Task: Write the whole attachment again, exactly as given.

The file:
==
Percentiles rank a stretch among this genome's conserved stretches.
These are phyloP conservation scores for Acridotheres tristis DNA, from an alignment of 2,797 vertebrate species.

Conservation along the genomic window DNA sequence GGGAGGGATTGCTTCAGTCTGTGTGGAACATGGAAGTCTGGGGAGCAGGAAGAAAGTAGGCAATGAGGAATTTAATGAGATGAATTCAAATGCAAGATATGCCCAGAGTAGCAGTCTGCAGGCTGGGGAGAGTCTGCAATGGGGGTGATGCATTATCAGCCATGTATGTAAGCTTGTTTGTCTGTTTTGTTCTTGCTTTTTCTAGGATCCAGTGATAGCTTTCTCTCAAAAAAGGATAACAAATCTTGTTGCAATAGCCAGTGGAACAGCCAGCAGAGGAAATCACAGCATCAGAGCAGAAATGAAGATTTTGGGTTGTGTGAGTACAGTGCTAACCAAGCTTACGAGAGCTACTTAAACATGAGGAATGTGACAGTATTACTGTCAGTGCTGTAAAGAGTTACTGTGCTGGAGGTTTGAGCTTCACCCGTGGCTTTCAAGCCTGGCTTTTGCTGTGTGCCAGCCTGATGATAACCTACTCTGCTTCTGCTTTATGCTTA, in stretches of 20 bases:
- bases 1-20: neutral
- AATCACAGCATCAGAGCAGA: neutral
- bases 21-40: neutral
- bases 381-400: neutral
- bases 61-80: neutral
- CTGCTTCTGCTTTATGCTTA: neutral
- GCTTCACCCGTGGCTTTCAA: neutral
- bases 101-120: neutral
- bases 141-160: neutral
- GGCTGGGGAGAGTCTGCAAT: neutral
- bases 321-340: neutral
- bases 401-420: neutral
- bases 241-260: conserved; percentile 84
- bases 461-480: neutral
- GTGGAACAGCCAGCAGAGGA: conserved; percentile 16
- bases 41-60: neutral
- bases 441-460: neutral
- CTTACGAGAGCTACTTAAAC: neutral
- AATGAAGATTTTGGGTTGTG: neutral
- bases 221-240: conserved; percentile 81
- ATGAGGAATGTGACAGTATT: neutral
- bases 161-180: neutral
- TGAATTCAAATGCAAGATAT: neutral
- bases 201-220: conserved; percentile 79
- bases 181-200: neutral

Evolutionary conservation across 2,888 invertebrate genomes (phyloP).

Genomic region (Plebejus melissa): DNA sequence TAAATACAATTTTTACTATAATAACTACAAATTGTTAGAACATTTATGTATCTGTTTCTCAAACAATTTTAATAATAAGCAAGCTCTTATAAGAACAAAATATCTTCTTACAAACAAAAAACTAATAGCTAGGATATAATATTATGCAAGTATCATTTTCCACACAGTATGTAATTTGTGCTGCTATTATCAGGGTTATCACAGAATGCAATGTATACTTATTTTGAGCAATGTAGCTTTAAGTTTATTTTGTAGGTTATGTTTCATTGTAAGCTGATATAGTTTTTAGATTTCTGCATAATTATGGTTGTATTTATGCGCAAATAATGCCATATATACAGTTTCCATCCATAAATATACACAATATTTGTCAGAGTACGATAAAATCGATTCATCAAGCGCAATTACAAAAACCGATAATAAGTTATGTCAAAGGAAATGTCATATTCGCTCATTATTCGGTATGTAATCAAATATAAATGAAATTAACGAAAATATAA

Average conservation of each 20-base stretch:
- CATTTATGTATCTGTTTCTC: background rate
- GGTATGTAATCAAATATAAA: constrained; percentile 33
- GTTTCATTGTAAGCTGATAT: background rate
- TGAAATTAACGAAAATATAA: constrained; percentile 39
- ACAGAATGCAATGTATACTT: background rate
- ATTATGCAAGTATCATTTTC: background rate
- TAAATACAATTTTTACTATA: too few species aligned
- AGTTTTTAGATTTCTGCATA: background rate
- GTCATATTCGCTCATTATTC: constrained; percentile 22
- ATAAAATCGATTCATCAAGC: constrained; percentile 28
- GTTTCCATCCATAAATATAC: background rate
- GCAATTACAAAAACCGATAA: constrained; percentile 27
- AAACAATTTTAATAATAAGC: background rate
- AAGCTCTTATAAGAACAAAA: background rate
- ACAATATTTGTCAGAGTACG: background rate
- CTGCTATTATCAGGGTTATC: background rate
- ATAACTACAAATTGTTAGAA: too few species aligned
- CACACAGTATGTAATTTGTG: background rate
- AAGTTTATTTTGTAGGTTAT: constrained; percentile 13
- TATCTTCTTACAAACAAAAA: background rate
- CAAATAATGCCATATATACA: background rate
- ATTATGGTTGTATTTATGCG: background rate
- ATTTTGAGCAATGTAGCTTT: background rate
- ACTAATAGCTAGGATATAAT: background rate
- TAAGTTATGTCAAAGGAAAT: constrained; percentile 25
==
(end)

Percentiles rank a stretch among this genome's conserved stretches.
These are phyloP conservation scores for Acridotheres tristis DNA, from an alignment of 2,797 vertebrate species.

Conservation along the genomic window DNA sequence GGGAGGGATTGCTTCAGTCTGTGTGGAACATGGAAGTCTGGGGAGCAGGAAGAAAGTAGGCAATGAGGAATTTAATGAGATGAATTCAAATGCAAGATATGCCCAGAGTAGCAGTCTGCAGGCTGGGGAGAGTCTGCAATGGGGGTGATGCATTATCAGCCATGTATGTAAGCTTGTTTGTCTGTTTTGTTCTTGCTTTTTCTAGGATCCAGTGATAGCTTTCTCTCAAAAAAGGATAACAAATCTTGTTGCAATAGCCAGTGGAACAGCCAGCAGAGGAAATCACAGCATCAGAGCAGAAATGAAGATTTTGGGTTGTGTGAGTACAGTGCTAACCAAGCTTACGAGAGCTACTTAAACATGAGGAATGTGACAGTATTACTGTCAGTGCTGTAAAGAGTTACTGTGCTGGAGGTTTGAGCTTCACCCGTGGCTTTCAAGCCTGGCTTTTGCTGTGTGCCAGCCTGATGATAACCTACTCTGCTTCTGCTTTATGCTTA, in stretches of 20 bases:
- bases 1-20: neutral
- AATCACAGCATCAGAGCAGA: neutral
- bases 21-40: neutral
- bases 381-400: neutral
- bases 61-80: neutral
- CTGCTTCTGCTTTATGCTTA: neutral
- GCTTCACCCGTGGCTTTCAA: neutral
- bases 101-120: neutral
- bases 141-160: neutral
- GGCTGGGGAGAGTCTGCAAT: neutral
- bases 321-340: neutral
- bases 401-420: neutral
- bases 241-260: conserved; percentile 84
- bases 461-480: neutral
- GTGGAACAGCCAGCAGAGGA: conserved; percentile 16
- bases 41-60: neutral
- bases 441-460: neutral
- CTTACGAGAGCTACTTAAAC: neutral
- AATGAAGATTTTGGGTTGTG: neutral
- bases 221-240: conserved; percentile 81
- ATGAGGAATGTGACAGTATT: neutral
- bases 161-180: neutral
- TGAATTCAAATGCAAGATAT: neutral
- bases 201-220: conserved; percentile 79
- bases 181-200: neutral

Evolutionary conservation across 2,888 invertebrate genomes (phyloP).

Genomic region (Plebejus melissa): DNA sequence TAAATACAATTTTTACTATAATAACTACAAATTGTTAGAACATTTATGTATCTGTTTCTCAAACAATTTTAATAATAAGCAAGCTCTTATAAGAACAAAATATCTTCTTACAAACAAAAAACTAATAGCTAGGATATAATATTATGCAAGTATCATTTTCCACACAGTATGTAATTTGTGCTGCTATTATCAGGGTTATCACAGAATGCAATGTATACTTATTTTGAGCAATGTAGCTTTAAGTTTATTTTGTAGGTTATGTTTCATTGTAAGCTGATATAGTTTTTAGATTTCTGCATAATTATGGTTGTATTTATGCGCAAATAATGCCATATATACAGTTTCCATCCATAAATATACACAATATTTGTCAGAGTACGATAAAATCGATTCATCAAGCGCAATTACAAAAACCGATAATAAGTTATGTCAAAGGAAATGTCATATTCGCTCATTATTCGGTATGTAATCAAATATAAATGAAATTAACGAAAATATAA

Average conservation of each 20-base stretch:
- CATTTATGTATCTGTTTCTC: background rate
- GGTATGTAATCAAATATAAA: constrained; percentile 33
- GTTTCATTGTAAGCTGATAT: background rate
- TGAAATTAACGAAAATATAA: constrained; percentile 39
- ACAGAATGCAATGTATACTT: background rate
- ATTATGCAAGTATCATTTTC: background rate
- TAAATACAATTTTTACTATA: too few species aligned
- AGTTTTTAGATTTCTGCATA: background rate
- GTCATATTCGCTCATTATTC: constrained; percentile 22
- ATAAAATCGATTCATCAAGC: constrained; percentile 28
- GTTTCCATCCATAAATATAC: background rate
- GCAATTACAAAAACCGATAA: constrained; percentile 27
- AAACAATTTTAATAATAAGC: background rate
- AAGCTCTTATAAGAACAAAA: background rate
- ACAATATTTGTCAGAGTACG: background rate
- CTGCTATTATCAGGGTTATC: background rate
- ATAACTACAAATTGTTAGAA: too few species aligned
- CACACAGTATGTAATTTGTG: background rate
- AAGTTTATTTTGTAGGTTAT: constrained; percentile 13
- TATCTTCTTACAAACAAAAA: background rate
- CAAATAATGCCATATATACA: background rate
- ATTATGGTTGTATTTATGCG: background rate
- ATTTTGAGCAATGTAGCTTT: background rate
- ACTAATAGCTAGGATATAAT: background rate
- TAAGTTATGTCAAAGGAAAT: constrained; percentile 25